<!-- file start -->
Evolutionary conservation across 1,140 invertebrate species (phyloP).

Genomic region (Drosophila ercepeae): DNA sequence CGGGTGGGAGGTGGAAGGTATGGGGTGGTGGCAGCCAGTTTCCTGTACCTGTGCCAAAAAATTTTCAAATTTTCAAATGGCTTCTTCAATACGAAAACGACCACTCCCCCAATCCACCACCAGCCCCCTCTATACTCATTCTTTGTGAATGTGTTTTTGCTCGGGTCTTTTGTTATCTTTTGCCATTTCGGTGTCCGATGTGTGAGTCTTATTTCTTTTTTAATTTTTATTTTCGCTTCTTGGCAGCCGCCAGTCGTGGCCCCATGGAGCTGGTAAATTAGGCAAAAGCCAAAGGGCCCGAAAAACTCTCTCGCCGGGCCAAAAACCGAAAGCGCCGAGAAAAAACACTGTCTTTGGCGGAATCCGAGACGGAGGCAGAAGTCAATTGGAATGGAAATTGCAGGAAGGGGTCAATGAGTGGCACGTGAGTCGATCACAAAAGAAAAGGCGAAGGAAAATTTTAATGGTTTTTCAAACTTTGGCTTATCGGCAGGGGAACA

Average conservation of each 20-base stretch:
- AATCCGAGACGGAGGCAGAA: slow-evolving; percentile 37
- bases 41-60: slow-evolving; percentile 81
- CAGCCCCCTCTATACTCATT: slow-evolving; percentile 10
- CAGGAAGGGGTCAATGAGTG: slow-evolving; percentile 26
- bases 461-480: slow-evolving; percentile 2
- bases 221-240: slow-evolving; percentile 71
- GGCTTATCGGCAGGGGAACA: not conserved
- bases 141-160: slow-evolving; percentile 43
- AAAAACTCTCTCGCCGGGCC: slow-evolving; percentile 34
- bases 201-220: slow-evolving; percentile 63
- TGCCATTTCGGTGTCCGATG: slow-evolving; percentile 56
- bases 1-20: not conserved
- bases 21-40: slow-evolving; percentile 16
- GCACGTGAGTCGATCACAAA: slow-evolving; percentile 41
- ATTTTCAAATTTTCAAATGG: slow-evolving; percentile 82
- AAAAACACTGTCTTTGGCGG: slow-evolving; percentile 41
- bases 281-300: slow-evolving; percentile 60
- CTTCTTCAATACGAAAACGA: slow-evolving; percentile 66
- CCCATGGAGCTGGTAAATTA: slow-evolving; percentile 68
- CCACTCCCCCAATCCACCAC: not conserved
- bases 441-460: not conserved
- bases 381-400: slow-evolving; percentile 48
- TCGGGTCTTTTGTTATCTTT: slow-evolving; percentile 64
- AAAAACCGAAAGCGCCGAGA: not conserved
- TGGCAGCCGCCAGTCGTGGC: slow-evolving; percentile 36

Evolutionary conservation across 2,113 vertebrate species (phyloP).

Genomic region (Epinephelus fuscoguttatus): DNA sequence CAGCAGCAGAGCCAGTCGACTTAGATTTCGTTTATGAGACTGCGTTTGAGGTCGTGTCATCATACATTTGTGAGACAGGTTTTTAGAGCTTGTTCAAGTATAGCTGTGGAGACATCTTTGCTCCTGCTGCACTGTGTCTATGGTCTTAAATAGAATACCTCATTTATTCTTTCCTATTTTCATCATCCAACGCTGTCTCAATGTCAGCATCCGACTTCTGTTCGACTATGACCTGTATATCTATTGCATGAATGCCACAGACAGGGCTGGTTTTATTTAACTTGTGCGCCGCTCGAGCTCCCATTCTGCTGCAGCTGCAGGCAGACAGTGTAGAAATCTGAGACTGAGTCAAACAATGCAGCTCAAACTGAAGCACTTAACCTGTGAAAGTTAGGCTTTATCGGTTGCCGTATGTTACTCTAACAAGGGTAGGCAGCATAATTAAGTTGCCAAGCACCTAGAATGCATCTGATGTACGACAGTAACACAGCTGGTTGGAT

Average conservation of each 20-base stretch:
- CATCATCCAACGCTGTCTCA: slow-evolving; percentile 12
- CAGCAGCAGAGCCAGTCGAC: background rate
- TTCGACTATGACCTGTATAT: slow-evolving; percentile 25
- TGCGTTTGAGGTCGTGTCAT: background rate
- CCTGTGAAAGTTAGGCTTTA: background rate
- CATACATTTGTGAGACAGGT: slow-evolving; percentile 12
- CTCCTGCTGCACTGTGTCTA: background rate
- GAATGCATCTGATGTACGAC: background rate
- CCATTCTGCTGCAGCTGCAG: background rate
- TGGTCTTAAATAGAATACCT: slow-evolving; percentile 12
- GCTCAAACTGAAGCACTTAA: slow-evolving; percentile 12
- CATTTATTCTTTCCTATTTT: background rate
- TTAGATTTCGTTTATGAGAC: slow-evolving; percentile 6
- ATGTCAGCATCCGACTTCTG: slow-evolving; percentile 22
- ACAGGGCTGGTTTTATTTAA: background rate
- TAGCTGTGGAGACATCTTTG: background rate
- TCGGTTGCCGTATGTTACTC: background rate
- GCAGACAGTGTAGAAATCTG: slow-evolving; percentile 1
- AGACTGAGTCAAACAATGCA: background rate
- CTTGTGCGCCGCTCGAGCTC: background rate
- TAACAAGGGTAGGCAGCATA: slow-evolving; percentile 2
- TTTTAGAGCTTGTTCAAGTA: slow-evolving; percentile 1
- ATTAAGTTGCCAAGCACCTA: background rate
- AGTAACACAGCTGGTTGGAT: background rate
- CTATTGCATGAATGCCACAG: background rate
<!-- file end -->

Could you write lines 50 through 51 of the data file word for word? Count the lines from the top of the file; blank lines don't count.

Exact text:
- AGACTGAGTCAAACAATGCA: background rate
- CTTGTGCGCCGCTCGAGCTC: background rate